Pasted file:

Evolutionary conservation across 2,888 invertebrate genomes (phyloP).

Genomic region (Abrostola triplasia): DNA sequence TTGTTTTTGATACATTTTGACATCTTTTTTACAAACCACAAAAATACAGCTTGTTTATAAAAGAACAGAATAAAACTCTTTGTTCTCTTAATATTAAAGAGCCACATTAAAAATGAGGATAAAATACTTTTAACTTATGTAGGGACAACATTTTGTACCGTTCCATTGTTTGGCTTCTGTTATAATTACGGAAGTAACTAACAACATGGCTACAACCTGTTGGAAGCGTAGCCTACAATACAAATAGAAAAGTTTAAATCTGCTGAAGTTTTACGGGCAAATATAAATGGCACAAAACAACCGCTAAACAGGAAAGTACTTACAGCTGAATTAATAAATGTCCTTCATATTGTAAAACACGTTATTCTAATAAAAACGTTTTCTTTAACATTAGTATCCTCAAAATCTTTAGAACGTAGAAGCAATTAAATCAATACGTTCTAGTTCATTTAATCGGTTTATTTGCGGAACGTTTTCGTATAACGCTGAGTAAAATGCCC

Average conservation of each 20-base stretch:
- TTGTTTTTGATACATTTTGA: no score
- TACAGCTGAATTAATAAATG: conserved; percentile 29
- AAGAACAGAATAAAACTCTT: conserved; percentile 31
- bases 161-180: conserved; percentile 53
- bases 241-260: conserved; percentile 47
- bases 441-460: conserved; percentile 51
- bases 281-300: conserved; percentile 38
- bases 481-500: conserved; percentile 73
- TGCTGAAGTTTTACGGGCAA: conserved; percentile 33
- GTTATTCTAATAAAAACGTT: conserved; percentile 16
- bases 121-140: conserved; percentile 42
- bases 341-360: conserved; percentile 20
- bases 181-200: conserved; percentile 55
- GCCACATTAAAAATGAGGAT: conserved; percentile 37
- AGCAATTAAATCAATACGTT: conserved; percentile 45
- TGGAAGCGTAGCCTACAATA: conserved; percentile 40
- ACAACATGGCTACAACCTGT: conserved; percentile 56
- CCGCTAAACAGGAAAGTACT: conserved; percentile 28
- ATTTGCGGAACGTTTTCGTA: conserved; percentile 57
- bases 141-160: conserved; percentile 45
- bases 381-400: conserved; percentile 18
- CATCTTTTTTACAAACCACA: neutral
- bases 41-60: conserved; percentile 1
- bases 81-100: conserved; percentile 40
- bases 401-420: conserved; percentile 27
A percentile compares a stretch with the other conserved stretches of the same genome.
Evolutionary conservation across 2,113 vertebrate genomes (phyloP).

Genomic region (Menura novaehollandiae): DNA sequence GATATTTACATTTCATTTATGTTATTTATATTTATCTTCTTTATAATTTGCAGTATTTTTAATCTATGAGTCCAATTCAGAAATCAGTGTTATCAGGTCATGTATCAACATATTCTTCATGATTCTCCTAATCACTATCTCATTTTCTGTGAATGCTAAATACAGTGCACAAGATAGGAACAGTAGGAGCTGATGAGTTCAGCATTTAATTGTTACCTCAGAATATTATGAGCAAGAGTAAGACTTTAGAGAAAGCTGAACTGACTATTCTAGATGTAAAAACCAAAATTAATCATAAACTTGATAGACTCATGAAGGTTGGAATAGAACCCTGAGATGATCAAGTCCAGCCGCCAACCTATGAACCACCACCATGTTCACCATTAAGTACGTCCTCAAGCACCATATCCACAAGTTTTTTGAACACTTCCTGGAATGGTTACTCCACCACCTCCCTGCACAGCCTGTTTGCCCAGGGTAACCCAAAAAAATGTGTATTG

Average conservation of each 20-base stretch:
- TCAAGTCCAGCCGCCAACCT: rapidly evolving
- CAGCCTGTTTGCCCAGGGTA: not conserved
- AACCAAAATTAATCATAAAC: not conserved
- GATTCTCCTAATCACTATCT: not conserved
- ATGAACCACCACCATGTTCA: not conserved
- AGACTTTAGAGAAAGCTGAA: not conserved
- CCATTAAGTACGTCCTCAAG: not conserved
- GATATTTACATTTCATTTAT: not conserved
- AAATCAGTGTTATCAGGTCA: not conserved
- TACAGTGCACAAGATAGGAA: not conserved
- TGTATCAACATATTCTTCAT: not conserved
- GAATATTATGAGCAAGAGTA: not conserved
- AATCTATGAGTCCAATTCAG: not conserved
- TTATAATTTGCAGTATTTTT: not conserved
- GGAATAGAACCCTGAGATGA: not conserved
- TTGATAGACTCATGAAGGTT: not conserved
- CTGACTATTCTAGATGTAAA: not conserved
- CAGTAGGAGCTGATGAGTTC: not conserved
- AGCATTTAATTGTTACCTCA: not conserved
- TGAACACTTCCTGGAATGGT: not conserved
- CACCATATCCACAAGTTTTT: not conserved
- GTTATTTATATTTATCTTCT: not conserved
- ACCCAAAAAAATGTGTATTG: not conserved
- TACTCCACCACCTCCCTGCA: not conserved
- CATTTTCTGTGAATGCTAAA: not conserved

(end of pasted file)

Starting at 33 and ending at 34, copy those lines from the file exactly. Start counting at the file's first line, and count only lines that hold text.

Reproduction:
- TCAAGTCCAGCCGCCAACCT: rapidly evolving
- CAGCCTGTTTGCCCAGGGTA: not conserved